Virginia Tech’s .607 win pct is 20th on this list — a figure that improves to .622 in the modern era - and has the current record for bowl appearances which stretches back to 1993. When looking at the last 20 seasons in particular, the list of winning records is impressive for most any program. That includes 7 conference titles (2 shared), 7 top ten finishes, 8 top-four bowl appearances and 10 bowl wins. Despite all that success, the program finds itself ranked #48 on this list. How did that happen? Well, plenty of reasons, as it turns out: only 143 draft picks (worse than Northwestern, Indiana, and Oregon State), a 12–17 mark in bowl games (Miami OH doubles that win rate), only 8 consensus all americans (less than Kansas State, Northwestern, and Kentucky), and no national titles or Heisman Trophy winners.
The true high point for Virginia Tech came during a period that put Virginia Tech on the map for most of us: the Mike Vick era. Before the ups and downs of the NFL, Vick was a trail blazing athlete with a cannon for an arm who bridged the gap between option-athlete quarterbacks such as Eric Crouch and later RPO and mobile pocket passers like Vince Young. the Vick-led Hokies completed an undefeated regular season in 1999 (outscoring opponents by 31.0 PPG) and briefly led in the 4th quarter of the BCS national championship (Sugar Bowl) against Florida State before falling 46–28. Vick led the country in passer rating that year and finished third in the Heisman race. The 2000 campaign started off promisingly, with 8 straight wins and a #2 national ranking. Crucially, a Vick injury midway through the season left him unable to start the contest with #3 Miami, which ended up being the lone blemish for the Hokies that year.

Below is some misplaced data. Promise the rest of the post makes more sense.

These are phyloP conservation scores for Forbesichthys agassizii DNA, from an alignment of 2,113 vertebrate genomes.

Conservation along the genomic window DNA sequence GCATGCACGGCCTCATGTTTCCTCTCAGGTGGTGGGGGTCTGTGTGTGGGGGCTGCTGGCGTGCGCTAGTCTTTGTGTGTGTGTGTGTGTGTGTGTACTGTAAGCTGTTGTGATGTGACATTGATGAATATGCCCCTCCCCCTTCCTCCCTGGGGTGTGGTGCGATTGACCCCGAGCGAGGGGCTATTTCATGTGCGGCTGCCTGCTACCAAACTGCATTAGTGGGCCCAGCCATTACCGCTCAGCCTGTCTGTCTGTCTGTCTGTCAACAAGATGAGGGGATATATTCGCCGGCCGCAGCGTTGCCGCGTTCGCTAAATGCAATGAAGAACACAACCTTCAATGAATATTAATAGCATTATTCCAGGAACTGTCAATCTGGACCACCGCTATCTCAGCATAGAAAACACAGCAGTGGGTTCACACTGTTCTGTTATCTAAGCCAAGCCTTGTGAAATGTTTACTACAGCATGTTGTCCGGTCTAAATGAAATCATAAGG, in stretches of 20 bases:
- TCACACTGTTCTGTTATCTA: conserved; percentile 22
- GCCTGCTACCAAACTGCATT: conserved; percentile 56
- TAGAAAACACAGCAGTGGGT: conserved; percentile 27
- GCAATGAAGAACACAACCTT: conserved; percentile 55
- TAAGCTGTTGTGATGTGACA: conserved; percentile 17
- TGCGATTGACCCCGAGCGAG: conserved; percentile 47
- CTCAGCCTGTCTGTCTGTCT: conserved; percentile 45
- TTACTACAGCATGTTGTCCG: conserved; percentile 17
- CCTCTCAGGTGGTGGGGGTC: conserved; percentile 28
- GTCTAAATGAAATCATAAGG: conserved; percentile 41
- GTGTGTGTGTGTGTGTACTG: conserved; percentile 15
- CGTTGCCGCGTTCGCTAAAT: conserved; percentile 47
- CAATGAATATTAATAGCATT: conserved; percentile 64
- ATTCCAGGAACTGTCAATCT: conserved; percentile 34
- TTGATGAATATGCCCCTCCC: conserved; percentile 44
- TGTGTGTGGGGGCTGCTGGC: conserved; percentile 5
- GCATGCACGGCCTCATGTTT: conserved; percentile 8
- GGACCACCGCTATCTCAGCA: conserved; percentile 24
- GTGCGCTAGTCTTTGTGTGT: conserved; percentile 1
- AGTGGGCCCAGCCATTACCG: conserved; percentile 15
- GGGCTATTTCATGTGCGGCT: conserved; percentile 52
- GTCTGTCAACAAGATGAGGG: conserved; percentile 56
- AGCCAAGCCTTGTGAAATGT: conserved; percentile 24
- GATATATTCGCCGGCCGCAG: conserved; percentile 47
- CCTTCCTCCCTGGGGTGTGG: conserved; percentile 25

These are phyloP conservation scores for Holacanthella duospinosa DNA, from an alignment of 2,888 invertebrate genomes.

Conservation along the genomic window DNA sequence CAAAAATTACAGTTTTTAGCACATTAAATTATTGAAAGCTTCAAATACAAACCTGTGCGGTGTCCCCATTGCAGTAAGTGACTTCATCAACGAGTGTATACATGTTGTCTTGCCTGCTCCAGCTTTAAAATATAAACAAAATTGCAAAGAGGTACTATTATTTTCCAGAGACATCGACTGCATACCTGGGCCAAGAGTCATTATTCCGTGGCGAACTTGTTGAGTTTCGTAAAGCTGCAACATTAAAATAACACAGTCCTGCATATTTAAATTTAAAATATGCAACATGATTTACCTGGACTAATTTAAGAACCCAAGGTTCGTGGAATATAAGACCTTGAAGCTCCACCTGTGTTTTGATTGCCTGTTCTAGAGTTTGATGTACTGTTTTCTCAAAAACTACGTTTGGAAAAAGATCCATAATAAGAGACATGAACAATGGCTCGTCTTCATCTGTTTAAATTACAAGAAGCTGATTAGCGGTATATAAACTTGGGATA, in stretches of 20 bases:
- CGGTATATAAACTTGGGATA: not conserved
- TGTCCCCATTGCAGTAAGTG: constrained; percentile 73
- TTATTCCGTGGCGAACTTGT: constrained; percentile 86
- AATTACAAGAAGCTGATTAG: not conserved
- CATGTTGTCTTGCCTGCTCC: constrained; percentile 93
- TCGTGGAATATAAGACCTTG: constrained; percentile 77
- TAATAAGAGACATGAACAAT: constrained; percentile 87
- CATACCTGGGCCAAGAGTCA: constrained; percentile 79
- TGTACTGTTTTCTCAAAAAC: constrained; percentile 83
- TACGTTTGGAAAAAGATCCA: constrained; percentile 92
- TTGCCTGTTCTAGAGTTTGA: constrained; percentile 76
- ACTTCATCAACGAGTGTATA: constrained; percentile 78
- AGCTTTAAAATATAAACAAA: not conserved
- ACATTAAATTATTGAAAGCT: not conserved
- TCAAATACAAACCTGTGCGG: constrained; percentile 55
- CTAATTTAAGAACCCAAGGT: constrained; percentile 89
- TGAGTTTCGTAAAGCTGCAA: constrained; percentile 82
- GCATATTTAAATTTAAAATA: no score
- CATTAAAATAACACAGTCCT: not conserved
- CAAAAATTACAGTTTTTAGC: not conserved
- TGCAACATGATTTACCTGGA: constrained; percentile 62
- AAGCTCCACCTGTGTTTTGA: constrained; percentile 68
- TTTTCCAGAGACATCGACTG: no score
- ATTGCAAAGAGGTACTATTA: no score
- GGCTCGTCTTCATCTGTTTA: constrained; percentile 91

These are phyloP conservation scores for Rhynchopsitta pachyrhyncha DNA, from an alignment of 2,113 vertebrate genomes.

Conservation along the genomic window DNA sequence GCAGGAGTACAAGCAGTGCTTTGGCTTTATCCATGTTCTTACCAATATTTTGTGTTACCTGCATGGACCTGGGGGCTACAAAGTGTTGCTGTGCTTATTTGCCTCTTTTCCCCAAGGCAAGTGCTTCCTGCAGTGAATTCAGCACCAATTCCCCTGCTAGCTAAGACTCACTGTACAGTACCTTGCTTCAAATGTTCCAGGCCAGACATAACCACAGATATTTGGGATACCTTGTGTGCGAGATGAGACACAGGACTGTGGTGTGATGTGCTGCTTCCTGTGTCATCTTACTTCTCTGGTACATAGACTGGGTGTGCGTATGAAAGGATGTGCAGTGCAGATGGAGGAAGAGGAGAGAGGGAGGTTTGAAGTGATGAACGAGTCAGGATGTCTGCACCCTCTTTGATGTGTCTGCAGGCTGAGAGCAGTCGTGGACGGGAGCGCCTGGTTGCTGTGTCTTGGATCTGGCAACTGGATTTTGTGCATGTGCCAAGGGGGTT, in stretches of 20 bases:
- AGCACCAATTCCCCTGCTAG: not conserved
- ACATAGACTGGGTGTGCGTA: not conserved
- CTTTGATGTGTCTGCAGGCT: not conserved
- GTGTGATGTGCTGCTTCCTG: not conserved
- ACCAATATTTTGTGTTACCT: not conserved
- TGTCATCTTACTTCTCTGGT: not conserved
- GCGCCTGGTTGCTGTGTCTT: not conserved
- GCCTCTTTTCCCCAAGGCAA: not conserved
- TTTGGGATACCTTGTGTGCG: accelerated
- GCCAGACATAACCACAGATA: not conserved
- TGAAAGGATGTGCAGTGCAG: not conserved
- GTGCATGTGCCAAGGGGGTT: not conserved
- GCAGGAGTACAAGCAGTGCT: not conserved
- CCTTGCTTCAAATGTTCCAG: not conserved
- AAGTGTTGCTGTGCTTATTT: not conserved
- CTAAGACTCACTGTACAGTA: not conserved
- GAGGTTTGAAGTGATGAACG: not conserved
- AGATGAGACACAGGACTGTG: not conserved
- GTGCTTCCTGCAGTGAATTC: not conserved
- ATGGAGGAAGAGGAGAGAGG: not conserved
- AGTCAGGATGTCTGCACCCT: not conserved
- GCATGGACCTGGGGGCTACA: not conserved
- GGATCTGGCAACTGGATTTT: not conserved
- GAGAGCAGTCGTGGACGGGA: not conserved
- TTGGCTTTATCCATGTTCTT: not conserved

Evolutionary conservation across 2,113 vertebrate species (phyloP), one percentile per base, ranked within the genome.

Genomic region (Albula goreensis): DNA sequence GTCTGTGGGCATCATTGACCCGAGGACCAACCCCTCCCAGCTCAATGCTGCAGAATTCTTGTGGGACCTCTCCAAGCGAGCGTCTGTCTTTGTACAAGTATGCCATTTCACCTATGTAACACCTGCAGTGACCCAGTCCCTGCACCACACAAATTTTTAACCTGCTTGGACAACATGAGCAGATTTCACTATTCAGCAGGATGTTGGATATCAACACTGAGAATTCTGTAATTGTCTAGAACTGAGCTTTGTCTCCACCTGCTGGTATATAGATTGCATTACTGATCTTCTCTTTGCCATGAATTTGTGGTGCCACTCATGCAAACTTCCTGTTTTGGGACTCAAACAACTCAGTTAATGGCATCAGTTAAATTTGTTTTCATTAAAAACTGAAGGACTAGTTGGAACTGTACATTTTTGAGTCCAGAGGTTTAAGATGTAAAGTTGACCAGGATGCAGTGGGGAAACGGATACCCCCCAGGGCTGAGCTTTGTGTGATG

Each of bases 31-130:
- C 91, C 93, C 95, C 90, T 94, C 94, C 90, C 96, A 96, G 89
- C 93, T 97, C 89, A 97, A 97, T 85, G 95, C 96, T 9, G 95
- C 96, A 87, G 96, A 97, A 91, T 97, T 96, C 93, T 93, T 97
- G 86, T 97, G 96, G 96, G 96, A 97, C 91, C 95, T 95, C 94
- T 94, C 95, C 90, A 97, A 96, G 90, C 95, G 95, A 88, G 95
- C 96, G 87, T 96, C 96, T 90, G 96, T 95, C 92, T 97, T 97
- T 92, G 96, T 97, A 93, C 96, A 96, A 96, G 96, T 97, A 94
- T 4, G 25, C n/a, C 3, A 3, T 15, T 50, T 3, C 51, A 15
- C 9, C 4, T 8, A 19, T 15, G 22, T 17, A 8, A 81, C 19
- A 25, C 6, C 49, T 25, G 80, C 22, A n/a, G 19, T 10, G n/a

The last 4 years prior to 2016, including the departure of Frank Beamer and arrival of Justin Fuente, have seen a team scraping by just above .500. For the Hokies to climb on this list, the steps taken in 2016 (9–3, Coastal Division champs) are encouraging. A national title in Blacksburg would be the biggest boost to get the Hokies to the next tier of teams.
#41 — Boston College Eagles (6.099)
Start thinking about Boston College and one of the more famous college football plays, Flutie’s hail mary, most-assuredly comes to mind. Think harder, and you may remember Matt Ryan and Luke Kuechly used to call the campus home. That might be all that comes to mind, and that’s fine. For a team ranked #41, there aren’t exactly hall of fame moments littering their history, especially when you go scoreless in your second ever game against mighty MIT!